“ATM cards contain sensitive information that could be dangerous in the wrong hands, and although designed to prevent fraud and identity theft, chip-card technology does not come without drawbacks,” Pellegrino said. “Since this technology requires the card be inserted during the transaction, cardholders can easily forget their card in the machine after receiving their money or receipts and leave themselves vulnerable to identity theft.”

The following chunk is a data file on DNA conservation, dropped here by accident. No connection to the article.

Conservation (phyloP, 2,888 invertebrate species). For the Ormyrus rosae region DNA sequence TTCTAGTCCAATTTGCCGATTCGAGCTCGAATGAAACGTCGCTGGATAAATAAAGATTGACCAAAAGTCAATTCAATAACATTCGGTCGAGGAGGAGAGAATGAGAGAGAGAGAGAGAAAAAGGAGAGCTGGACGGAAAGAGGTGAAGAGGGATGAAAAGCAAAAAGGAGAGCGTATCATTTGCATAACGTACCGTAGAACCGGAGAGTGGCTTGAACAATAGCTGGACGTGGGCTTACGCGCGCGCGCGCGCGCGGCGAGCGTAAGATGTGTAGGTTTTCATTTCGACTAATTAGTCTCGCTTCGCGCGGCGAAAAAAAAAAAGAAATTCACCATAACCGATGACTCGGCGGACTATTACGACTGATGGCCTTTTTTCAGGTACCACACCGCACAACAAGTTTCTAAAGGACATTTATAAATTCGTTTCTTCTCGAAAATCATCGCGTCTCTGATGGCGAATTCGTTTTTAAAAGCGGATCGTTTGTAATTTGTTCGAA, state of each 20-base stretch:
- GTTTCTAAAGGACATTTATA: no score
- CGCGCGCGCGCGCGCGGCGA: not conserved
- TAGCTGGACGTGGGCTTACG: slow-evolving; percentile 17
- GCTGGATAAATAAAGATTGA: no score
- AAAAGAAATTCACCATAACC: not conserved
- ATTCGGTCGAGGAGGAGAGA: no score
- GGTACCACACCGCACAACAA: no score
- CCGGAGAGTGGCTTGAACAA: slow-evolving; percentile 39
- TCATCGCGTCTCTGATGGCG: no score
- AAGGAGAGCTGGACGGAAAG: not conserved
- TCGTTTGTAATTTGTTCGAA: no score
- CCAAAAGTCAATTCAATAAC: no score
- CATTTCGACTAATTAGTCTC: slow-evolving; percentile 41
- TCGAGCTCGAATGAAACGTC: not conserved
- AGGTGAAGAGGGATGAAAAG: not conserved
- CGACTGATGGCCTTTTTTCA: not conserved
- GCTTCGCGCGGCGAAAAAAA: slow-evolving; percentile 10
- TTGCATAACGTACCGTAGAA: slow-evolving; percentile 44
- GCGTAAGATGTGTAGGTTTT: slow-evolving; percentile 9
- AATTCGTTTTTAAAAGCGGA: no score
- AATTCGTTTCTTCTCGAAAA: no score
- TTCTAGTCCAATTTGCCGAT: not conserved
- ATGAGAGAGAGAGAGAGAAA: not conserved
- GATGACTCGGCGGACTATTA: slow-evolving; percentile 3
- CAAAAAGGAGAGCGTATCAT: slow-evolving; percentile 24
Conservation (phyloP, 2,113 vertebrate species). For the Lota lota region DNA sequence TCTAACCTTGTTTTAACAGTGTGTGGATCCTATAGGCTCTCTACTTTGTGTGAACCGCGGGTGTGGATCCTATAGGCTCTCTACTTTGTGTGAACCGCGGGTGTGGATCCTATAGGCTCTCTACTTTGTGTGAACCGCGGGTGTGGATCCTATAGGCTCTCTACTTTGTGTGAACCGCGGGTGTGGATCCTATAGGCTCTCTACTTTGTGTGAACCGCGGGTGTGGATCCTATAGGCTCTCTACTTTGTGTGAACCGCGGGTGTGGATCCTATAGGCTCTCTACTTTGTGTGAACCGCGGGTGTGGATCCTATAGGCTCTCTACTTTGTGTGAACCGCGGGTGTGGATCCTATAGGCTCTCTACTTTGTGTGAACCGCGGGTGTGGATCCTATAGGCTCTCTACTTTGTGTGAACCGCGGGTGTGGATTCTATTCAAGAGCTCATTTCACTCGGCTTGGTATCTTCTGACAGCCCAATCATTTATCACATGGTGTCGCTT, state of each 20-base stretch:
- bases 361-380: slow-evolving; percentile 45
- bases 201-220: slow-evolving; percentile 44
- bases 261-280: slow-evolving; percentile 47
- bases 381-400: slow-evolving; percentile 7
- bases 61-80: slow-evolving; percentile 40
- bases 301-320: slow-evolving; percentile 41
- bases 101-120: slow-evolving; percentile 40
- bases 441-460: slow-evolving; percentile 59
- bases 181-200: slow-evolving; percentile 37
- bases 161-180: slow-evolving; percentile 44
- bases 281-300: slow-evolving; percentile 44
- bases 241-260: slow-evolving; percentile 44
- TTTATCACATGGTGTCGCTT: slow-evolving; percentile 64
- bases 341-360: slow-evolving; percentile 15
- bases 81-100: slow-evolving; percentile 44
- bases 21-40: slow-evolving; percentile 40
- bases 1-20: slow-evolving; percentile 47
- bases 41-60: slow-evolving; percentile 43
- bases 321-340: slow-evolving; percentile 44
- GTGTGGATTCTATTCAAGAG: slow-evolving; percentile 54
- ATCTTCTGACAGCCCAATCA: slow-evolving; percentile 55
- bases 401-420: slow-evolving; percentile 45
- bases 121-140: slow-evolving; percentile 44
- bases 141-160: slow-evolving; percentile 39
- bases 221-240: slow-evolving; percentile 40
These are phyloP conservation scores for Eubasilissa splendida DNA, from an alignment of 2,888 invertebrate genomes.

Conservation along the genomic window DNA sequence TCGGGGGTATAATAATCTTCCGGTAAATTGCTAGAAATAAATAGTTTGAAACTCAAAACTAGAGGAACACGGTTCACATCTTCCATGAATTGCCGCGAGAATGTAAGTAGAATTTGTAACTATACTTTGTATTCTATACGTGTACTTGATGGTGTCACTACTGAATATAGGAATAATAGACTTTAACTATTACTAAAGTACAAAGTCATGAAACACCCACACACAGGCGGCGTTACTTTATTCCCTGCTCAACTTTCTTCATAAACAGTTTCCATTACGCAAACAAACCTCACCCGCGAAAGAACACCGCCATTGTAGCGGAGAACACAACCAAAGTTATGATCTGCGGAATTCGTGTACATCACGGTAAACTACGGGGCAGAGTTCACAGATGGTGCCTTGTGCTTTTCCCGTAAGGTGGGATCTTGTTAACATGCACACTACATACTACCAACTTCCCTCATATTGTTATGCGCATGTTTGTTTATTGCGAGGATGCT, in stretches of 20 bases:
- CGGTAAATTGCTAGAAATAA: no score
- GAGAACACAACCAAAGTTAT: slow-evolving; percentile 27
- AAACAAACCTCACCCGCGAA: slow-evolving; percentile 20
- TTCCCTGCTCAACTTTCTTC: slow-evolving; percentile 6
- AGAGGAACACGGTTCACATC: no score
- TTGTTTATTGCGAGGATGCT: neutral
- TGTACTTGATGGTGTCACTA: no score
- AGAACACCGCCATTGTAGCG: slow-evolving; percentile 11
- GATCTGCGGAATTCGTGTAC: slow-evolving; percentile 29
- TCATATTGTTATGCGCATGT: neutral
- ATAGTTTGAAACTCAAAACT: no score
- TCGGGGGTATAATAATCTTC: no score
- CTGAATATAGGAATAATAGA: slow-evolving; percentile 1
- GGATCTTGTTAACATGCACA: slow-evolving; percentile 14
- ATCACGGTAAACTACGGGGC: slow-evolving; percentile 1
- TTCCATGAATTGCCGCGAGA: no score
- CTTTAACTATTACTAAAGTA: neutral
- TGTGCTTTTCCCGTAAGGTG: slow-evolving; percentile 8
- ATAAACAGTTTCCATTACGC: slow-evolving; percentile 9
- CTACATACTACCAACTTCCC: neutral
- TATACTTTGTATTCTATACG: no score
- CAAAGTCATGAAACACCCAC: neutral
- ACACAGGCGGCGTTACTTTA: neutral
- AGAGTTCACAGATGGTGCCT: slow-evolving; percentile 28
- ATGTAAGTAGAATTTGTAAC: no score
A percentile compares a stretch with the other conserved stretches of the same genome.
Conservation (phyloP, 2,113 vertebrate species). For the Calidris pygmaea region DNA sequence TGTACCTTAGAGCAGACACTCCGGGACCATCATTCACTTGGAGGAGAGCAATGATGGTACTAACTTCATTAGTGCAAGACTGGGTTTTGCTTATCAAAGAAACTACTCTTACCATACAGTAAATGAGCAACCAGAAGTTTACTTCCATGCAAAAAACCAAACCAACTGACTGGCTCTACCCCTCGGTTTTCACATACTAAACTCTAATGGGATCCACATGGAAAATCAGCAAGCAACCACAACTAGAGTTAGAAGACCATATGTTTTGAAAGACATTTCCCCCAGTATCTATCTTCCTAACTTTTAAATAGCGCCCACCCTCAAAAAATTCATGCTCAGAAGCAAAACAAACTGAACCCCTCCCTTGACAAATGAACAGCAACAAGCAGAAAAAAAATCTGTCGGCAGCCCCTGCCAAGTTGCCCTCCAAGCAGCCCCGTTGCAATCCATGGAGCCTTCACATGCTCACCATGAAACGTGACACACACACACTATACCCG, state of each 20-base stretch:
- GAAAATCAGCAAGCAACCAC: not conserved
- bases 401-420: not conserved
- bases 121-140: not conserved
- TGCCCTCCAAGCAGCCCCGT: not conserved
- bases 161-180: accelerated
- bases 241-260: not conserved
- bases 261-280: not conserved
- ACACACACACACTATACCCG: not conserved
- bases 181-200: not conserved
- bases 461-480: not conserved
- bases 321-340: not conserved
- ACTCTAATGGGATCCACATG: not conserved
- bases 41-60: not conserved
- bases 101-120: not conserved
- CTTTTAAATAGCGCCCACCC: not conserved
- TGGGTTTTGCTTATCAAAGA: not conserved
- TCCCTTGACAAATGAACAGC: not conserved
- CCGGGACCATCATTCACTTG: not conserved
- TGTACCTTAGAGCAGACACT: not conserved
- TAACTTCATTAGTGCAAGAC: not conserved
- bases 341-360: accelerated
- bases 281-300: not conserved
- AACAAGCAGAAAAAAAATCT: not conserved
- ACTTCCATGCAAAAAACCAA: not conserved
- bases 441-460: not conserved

More cards are being made with Europay, MasterCard and Visa (EMV) chip technology to increase security and protect consumer information in the wake of several high-profile data breaches at major retailers. Cardholder data is stored on the microprocessor chip on the front of the card instead of the magnetic strip on the back. Most U.S. card issuers have switched to this technology, which requires the card be inserted into ATMs while the transaction is processed. Pellegrino’s legislation would help make ATM transactions more user-friendly by prompting cardholders to remove their card before receiving cash or receipts so that customers are less likely to leave their card – and sensitive bank information – in the machine.